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The page below is a sample from the LabCE course Laboratory Effectiveness: Clinical Laboratory Utilization (retired 6/6/2018). Access the complete course and earn ASCLS P.A.C.E.-approved continuing education credits by subscribing online.

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The Electronic Medical Record (EMR) as a Utilization Tool, Continued

In addition to intelligently creating preference lists and smart-order sets for clinicians, the EMR can do many other things to improve utilization. As software continues to improve there is increasing potential for the EMR in lab utilization. Some ideas for using the EMR include:
  • Display the relative cost of the test. This not only helps clinicians to be mindful of resources, it also can help inform patients who may have co-pays or deductibles.
  • When certain questionable or obsolete tests are ordered, program a pop-up window to direct the physician to the proper test. Example: if a physician tries to order 1,25 OH-vitamin-D the physician should be redirected with a message that says "This test is only indicated in special cases as a second-tier vitamin-D test in patients with renal disease. For routine use, order 25-OH-vitamin-D."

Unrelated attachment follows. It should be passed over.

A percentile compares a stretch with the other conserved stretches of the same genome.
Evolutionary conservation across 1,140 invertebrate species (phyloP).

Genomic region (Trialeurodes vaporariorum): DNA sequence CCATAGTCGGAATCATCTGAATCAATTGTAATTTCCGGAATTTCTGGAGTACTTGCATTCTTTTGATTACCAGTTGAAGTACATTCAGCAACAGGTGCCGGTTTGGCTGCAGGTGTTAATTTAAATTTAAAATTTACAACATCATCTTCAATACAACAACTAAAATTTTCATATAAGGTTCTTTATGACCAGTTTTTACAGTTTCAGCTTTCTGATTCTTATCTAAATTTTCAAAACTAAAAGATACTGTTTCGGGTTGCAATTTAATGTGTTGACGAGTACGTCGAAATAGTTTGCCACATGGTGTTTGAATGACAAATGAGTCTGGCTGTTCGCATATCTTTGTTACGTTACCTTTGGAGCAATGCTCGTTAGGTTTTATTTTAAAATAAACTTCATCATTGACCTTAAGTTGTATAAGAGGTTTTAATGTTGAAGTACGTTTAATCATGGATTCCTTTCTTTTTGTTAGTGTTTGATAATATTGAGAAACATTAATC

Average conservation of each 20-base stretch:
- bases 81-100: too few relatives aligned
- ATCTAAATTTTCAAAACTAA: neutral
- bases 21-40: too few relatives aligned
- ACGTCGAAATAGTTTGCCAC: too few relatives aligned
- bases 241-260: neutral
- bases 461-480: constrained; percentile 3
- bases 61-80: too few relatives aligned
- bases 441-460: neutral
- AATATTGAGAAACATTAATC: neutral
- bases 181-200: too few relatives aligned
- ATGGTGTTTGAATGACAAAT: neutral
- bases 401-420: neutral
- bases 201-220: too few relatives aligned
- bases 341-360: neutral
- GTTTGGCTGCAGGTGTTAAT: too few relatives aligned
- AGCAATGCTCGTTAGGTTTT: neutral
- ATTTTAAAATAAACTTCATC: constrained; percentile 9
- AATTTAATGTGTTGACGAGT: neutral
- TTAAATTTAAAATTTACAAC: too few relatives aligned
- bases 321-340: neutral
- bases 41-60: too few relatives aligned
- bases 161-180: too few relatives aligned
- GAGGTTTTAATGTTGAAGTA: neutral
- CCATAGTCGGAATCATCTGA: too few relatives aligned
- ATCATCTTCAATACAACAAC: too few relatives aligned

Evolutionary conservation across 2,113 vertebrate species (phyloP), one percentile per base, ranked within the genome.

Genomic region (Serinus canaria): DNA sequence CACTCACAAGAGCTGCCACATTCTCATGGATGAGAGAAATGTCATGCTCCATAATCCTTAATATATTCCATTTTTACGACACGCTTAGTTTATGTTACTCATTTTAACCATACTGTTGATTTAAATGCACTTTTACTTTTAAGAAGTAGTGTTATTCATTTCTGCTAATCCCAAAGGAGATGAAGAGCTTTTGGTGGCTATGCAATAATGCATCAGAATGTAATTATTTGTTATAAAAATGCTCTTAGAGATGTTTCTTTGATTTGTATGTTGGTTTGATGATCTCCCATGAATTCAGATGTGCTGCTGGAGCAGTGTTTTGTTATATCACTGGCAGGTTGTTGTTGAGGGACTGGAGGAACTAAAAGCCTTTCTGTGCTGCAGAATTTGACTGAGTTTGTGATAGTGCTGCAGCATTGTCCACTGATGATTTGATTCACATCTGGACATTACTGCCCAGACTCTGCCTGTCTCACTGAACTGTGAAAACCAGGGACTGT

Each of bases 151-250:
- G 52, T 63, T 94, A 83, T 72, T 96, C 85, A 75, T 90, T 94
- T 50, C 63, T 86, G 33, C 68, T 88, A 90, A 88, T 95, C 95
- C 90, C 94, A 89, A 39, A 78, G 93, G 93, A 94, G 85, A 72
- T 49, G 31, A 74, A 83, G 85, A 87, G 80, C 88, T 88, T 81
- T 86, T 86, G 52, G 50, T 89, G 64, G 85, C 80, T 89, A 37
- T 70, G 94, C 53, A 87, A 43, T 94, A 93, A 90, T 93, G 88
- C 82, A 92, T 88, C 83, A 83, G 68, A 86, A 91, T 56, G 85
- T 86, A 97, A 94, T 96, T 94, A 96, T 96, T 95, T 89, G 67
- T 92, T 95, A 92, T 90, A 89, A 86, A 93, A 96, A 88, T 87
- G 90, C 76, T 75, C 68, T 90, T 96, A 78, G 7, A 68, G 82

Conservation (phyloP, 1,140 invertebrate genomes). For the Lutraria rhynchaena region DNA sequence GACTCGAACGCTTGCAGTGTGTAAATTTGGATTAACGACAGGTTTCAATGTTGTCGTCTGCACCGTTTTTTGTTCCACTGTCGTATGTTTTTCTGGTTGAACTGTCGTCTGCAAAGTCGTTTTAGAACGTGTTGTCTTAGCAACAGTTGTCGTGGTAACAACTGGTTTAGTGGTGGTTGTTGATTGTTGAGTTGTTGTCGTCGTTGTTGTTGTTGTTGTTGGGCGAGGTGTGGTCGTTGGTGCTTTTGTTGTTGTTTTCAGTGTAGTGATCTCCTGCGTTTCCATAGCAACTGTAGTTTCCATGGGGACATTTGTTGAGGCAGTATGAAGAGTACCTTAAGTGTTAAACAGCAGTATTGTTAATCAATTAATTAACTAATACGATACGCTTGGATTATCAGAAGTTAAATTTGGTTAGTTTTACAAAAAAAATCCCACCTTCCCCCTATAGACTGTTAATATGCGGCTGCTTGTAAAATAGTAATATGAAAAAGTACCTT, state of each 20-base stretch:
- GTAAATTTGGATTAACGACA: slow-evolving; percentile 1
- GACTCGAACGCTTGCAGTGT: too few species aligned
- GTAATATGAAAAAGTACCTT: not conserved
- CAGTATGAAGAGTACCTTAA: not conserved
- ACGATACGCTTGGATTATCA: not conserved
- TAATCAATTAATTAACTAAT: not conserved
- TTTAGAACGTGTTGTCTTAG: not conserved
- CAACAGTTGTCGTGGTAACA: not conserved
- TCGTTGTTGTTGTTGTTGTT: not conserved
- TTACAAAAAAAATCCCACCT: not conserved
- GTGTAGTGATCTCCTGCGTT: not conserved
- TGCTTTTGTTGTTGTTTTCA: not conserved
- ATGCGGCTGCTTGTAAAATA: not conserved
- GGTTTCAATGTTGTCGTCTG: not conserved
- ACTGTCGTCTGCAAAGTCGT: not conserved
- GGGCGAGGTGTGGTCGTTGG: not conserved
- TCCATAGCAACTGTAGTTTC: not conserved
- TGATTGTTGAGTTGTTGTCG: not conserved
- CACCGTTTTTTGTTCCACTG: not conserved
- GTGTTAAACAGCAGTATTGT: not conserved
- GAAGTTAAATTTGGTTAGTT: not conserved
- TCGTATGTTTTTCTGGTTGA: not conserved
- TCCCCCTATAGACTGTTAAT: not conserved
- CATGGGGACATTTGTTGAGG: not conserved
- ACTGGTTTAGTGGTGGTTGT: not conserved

• Have the EMR prohibit excessive order frequencies. Example: if an A1c was ordered three days ago, another provider cannot put in a new A1c order unless they override the warning or unless it is dated 30 days after the present order.
  • Have an alert show when a clinician orders a test that is included on another test panel that has already been ordered. Example: a hospitalist tries to order a serum creatinine. An alert informs the hospitalist that a basic metabolic panel was run four hours ago that included a creatinine.
  • Provide links to clinical guidelines or resources when a test is ordered (to help clinicians interpret the test or decide if it is the right test).
  • The EMR can provide reminders for certain tests (like PAP smear, lipids, A1c for diabetics, etc.). These can be programmed into the EMR so that needed lab tests get auto-ordered when patients meet date, age, or other criteria.
  • The EMR can flag certain patients for later review.

As health care organizations transition to EMRs, the potential for laboratory utilization management is greatly increased.